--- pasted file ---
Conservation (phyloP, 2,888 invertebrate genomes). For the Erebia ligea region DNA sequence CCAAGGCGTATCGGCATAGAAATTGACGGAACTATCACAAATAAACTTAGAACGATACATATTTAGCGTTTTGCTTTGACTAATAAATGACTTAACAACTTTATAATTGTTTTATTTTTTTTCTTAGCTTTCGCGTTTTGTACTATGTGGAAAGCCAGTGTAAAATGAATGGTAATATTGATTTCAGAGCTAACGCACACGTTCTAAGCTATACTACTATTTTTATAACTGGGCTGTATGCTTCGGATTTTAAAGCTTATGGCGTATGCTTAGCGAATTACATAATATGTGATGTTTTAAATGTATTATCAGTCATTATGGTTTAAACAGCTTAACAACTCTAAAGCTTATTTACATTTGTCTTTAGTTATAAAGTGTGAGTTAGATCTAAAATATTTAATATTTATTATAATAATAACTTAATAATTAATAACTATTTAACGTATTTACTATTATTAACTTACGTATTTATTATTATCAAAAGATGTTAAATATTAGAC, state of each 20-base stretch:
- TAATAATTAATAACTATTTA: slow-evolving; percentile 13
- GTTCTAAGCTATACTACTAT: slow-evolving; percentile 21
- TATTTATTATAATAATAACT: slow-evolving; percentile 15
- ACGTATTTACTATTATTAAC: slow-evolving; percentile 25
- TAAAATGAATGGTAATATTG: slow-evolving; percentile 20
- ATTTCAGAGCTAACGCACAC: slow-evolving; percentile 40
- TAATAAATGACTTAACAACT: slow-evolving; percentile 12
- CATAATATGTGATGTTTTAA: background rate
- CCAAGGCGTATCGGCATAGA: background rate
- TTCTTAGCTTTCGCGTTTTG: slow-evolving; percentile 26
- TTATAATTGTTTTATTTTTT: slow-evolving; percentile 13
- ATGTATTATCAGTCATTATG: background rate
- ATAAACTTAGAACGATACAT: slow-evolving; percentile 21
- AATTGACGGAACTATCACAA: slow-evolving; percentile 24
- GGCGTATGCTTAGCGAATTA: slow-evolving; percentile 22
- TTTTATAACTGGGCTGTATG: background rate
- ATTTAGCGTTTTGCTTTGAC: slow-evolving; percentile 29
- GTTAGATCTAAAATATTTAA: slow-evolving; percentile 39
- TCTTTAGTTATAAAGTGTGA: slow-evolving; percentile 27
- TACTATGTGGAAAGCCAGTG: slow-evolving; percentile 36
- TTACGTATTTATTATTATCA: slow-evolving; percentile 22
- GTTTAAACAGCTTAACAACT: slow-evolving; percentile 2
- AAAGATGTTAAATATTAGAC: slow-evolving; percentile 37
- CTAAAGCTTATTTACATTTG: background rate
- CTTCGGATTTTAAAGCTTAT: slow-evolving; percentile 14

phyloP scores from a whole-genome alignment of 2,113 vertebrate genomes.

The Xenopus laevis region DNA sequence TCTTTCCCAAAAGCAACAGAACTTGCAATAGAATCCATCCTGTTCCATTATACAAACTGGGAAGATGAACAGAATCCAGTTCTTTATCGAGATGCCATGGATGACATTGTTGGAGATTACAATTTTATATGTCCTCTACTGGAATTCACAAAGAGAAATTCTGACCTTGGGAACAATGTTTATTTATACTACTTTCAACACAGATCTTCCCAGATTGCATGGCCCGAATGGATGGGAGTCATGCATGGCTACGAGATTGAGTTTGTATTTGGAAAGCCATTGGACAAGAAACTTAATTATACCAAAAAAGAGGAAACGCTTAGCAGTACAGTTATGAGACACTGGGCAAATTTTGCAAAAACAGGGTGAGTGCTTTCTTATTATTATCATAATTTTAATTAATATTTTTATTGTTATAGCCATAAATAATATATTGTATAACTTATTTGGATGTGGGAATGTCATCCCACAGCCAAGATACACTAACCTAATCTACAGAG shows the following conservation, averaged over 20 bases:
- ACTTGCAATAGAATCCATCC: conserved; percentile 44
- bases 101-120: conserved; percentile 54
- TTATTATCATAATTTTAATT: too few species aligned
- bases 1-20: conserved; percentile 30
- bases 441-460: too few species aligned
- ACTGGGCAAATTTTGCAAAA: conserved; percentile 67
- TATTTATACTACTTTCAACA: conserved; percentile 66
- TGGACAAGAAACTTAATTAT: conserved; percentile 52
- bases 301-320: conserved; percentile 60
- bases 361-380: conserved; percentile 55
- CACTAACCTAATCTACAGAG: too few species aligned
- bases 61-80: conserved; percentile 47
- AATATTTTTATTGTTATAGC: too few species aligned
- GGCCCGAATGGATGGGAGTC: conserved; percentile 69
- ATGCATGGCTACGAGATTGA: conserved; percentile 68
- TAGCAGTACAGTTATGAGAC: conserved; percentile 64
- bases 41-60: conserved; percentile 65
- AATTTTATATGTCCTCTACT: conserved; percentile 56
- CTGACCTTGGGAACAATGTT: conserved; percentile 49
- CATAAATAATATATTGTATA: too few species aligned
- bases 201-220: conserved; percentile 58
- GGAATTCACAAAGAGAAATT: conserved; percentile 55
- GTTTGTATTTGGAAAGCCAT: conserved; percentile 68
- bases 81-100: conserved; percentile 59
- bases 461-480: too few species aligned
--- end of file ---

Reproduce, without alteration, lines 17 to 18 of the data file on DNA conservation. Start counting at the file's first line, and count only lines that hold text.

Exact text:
- TTTTATAACTGGGCTGTATG: background rate
- ATTTAGCGTTTTGCTTTGAC: slow-evolving; percentile 29